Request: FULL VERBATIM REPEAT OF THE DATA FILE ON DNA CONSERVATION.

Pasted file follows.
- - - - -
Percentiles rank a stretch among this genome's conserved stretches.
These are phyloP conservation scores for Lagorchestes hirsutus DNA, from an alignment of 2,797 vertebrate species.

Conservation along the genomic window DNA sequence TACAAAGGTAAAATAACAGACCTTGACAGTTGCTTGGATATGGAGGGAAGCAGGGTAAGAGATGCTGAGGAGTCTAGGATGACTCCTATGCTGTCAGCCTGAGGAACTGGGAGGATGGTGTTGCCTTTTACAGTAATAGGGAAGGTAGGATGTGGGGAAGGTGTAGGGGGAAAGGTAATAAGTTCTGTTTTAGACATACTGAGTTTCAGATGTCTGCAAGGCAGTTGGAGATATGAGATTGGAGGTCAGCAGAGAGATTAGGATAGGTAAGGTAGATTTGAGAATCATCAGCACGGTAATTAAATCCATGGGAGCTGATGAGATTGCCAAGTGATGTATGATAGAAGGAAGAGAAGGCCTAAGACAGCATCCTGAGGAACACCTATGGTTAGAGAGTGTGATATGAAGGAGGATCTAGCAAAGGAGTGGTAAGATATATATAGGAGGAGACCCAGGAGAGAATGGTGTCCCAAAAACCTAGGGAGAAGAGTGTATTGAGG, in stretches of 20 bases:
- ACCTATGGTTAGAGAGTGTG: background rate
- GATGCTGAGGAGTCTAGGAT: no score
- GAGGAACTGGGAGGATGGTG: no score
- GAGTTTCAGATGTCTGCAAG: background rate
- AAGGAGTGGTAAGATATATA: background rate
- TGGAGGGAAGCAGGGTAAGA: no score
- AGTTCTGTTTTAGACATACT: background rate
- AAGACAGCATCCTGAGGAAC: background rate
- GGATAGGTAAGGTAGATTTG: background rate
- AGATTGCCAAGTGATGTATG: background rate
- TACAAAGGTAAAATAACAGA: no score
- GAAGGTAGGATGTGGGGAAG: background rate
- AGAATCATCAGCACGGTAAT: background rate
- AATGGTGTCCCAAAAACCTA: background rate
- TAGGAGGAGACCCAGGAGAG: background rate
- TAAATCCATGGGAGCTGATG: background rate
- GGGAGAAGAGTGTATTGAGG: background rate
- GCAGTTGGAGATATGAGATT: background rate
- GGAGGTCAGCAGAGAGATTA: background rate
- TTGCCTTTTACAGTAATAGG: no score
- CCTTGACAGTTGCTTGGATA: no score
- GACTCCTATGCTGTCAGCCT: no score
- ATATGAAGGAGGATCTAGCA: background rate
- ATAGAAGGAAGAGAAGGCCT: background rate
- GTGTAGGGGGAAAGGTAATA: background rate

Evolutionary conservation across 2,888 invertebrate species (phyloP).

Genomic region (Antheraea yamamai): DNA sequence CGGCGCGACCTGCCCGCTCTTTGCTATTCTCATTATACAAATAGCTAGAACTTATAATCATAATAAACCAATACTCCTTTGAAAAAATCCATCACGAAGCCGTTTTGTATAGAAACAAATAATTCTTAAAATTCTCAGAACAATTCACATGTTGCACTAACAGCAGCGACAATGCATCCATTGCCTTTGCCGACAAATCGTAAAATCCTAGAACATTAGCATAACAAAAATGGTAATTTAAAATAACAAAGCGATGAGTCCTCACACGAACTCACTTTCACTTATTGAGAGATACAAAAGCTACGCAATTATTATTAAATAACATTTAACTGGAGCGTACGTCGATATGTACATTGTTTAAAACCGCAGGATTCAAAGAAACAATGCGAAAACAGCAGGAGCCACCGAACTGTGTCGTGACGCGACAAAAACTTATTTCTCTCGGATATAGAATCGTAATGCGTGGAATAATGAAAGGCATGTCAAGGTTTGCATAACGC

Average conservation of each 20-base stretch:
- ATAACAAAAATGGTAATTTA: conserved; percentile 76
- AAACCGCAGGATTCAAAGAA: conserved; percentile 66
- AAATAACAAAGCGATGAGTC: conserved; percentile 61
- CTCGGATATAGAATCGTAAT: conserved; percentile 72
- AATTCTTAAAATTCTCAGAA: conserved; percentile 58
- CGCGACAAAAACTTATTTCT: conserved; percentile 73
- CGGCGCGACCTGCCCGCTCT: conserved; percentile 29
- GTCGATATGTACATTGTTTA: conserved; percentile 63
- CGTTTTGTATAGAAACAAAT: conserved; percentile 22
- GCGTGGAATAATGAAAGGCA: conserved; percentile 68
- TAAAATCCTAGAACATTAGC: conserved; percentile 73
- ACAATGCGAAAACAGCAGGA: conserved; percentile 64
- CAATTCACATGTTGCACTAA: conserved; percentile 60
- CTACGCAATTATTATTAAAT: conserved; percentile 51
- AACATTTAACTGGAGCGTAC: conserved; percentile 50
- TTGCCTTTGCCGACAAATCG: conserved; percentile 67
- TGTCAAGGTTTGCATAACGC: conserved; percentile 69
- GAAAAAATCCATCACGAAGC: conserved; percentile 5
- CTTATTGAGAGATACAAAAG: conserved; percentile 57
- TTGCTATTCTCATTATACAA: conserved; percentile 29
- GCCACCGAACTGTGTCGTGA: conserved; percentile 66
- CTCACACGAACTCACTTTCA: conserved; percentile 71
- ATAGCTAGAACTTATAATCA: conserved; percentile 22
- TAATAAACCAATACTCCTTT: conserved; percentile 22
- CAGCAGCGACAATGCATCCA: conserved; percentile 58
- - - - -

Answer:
Percentiles rank a stretch among this genome's conserved stretches.
These are phyloP conservation scores for Lagorchestes hirsutus DNA, from an alignment of 2,797 vertebrate species.

Conservation along the genomic window DNA sequence TACAAAGGTAAAATAACAGACCTTGACAGTTGCTTGGATATGGAGGGAAGCAGGGTAAGAGATGCTGAGGAGTCTAGGATGACTCCTATGCTGTCAGCCTGAGGAACTGGGAGGATGGTGTTGCCTTTTACAGTAATAGGGAAGGTAGGATGTGGGGAAGGTGTAGGGGGAAAGGTAATAAGTTCTGTTTTAGACATACTGAGTTTCAGATGTCTGCAAGGCAGTTGGAGATATGAGATTGGAGGTCAGCAGAGAGATTAGGATAGGTAAGGTAGATTTGAGAATCATCAGCACGGTAATTAAATCCATGGGAGCTGATGAGATTGCCAAGTGATGTATGATAGAAGGAAGAGAAGGCCTAAGACAGCATCCTGAGGAACACCTATGGTTAGAGAGTGTGATATGAAGGAGGATCTAGCAAAGGAGTGGTAAGATATATATAGGAGGAGACCCAGGAGAGAATGGTGTCCCAAAAACCTAGGGAGAAGAGTGTATTGAGG, in stretches of 20 bases:
- ACCTATGGTTAGAGAGTGTG: background rate
- GATGCTGAGGAGTCTAGGAT: no score
- GAGGAACTGGGAGGATGGTG: no score
- GAGTTTCAGATGTCTGCAAG: background rate
- AAGGAGTGGTAAGATATATA: background rate
- TGGAGGGAAGCAGGGTAAGA: no score
- AGTTCTGTTTTAGACATACT: background rate
- AAGACAGCATCCTGAGGAAC: background rate
- GGATAGGTAAGGTAGATTTG: background rate
- AGATTGCCAAGTGATGTATG: background rate
- TACAAAGGTAAAATAACAGA: no score
- GAAGGTAGGATGTGGGGAAG: background rate
- AGAATCATCAGCACGGTAAT: background rate
- AATGGTGTCCCAAAAACCTA: background rate
- TAGGAGGAGACCCAGGAGAG: background rate
- TAAATCCATGGGAGCTGATG: background rate
- GGGAGAAGAGTGTATTGAGG: background rate
- GCAGTTGGAGATATGAGATT: background rate
- GGAGGTCAGCAGAGAGATTA: background rate
- TTGCCTTTTACAGTAATAGG: no score
- CCTTGACAGTTGCTTGGATA: no score
- GACTCCTATGCTGTCAGCCT: no score
- ATATGAAGGAGGATCTAGCA: background rate
- ATAGAAGGAAGAGAAGGCCT: background rate
- GTGTAGGGGGAAAGGTAATA: background rate

Evolutionary conservation across 2,888 invertebrate species (phyloP).

Genomic region (Antheraea yamamai): DNA sequence CGGCGCGACCTGCCCGCTCTTTGCTATTCTCATTATACAAATAGCTAGAACTTATAATCATAATAAACCAATACTCCTTTGAAAAAATCCATCACGAAGCCGTTTTGTATAGAAACAAATAATTCTTAAAATTCTCAGAACAATTCACATGTTGCACTAACAGCAGCGACAATGCATCCATTGCCTTTGCCGACAAATCGTAAAATCCTAGAACATTAGCATAACAAAAATGGTAATTTAAAATAACAAAGCGATGAGTCCTCACACGAACTCACTTTCACTTATTGAGAGATACAAAAGCTACGCAATTATTATTAAATAACATTTAACTGGAGCGTACGTCGATATGTACATTGTTTAAAACCGCAGGATTCAAAGAAACAATGCGAAAACAGCAGGAGCCACCGAACTGTGTCGTGACGCGACAAAAACTTATTTCTCTCGGATATAGAATCGTAATGCGTGGAATAATGAAAGGCATGTCAAGGTTTGCATAACGC

Average conservation of each 20-base stretch:
- ATAACAAAAATGGTAATTTA: conserved; percentile 76
- AAACCGCAGGATTCAAAGAA: conserved; percentile 66
- AAATAACAAAGCGATGAGTC: conserved; percentile 61
- CTCGGATATAGAATCGTAAT: conserved; percentile 72
- AATTCTTAAAATTCTCAGAA: conserved; percentile 58
- CGCGACAAAAACTTATTTCT: conserved; percentile 73
- CGGCGCGACCTGCCCGCTCT: conserved; percentile 29
- GTCGATATGTACATTGTTTA: conserved; percentile 63
- CGTTTTGTATAGAAACAAAT: conserved; percentile 22
- GCGTGGAATAATGAAAGGCA: conserved; percentile 68
- TAAAATCCTAGAACATTAGC: conserved; percentile 73
- ACAATGCGAAAACAGCAGGA: conserved; percentile 64
- CAATTCACATGTTGCACTAA: conserved; percentile 60
- CTACGCAATTATTATTAAAT: conserved; percentile 51
- AACATTTAACTGGAGCGTAC: conserved; percentile 50
- TTGCCTTTGCCGACAAATCG: conserved; percentile 67
- TGTCAAGGTTTGCATAACGC: conserved; percentile 69
- GAAAAAATCCATCACGAAGC: conserved; percentile 5
- CTTATTGAGAGATACAAAAG: conserved; percentile 57
- TTGCTATTCTCATTATACAA: conserved; percentile 29
- GCCACCGAACTGTGTCGTGA: conserved; percentile 66
- CTCACACGAACTCACTTTCA: conserved; percentile 71
- ATAGCTAGAACTTATAATCA: conserved; percentile 22
- TAATAAACCAATACTCCTTT: conserved; percentile 22
- CAGCAGCGACAATGCATCCA: conserved; percentile 58